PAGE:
“I had lost all hope for gold,” Chebet says of dramatic finale at World Cross Country Championships – Capital Sports
NAIROBI, Kenya, Feb 18 – Newly-crowned World Cross Country champion Beatrice Chebet admits she had given up all hope of securing gold before the dramatic collapse of world 10,000m champion Letesenbet Gidey who had been leading the race until then.
Chebet timed timed 0:33:48 to win gold as Ethiopian Tsigie Gebreselama (0:33:56) and another Kenyan, Agnes Ngetich (0:34:00) claimed silver and bronze respectively.
The Commonwealth Games 5000m champion says she had already resigned herself to second place as Gidey looked poised for the top crown.
“I don’t know exactly what happened to her…maybe she hit her top stride a bit too soon and ran out of steam. Personally, I had given up and resigned myself to fighting for second place because the gap between the two of us seemed insurmountable. But then I saw that she was no longer comfortable as before and so decided to give it one last push and that’s how I managed to win it,” Chebet said.
Gidey, the triple world record holder in 5000m, 10,000m and half marathon, had established daylight between herself and Chebet with around 600m to the finish line.
For majority of the race, Chebet had fought gallantly to keep Gidey at bay as the Ethiopian sought to become the first from her country to win the senior women’s title since Tirunesh Dibaba in 2008.
However, the Ethiopian’s powerful surge with a quarter of the race to go seemed to have undone Chebet’s hard work not until less than a hundred metres to the finish line where Gidey’s legs seemed to grow weak and she collapsed to the ground.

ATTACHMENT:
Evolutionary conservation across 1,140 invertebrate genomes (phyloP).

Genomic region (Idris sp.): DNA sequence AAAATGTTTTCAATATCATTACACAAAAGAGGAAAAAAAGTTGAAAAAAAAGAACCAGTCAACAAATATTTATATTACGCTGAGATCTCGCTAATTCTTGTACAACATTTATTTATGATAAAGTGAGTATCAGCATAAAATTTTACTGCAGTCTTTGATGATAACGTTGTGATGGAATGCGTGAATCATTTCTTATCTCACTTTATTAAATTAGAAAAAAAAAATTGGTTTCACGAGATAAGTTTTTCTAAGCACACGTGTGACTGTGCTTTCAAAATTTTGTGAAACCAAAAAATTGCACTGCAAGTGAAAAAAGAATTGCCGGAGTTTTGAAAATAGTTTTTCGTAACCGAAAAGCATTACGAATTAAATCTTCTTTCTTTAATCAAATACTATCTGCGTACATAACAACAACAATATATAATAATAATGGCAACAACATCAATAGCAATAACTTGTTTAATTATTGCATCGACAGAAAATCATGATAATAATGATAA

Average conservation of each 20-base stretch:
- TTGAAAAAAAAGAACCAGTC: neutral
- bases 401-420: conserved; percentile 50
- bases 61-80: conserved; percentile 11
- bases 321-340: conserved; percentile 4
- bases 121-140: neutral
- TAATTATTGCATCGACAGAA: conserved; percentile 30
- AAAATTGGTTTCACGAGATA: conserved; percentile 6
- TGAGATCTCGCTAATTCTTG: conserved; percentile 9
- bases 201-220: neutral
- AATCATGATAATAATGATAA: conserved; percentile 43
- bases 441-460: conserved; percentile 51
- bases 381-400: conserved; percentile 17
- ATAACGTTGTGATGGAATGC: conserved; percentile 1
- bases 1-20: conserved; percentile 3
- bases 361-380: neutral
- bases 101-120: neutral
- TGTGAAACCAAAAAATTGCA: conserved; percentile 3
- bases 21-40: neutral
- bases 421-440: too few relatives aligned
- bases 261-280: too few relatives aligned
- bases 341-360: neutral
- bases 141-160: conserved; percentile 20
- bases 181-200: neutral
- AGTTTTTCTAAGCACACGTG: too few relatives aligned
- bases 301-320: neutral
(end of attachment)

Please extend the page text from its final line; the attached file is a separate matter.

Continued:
This gave Chebet, who had all along sensed a last-minute opportunity to pounce for the win, the chance to surge ahead and beat the tape as Gebreselama saved Ethiopian’s blushes with silver.
Reflecting on the events leading up to the end of the race, Chebet said she always knew she had to try and go for the win, regardless of the threat posed by the Ethiopians.
“I am so happy…honestly, I never expected to come away with such a wonderful result. But then again, one thing I always tell myself is to have self-confidence and everything will work out. Nothing comes easy but it requires a lot of determination,” she said.
The African 5000m champion will be undoubtedly buoyed by her latest podium finish in what is turning out to be a glittering career for the 22-year-old whose first medal was gold in the women’s 5000m at the World Under 20 Championships in Tampere, Finland in 2018.
However, the world 5000m silver medalist has unfinished business as far as the World Championships is concerned.
“The next target is definitely the World Championships and probably to come back with the world title. This time round, there is no need to fear anyone. No one has the upper hand going into Budapest…even someone who performs badly at the national trials may still come back and clinch a podium place in Budapest,” she said.
With six gold, two silver and two bronze, Kenya topped the medals table with 10 as Ethiopia and Uganda placed second and third with nine and two medals respectively.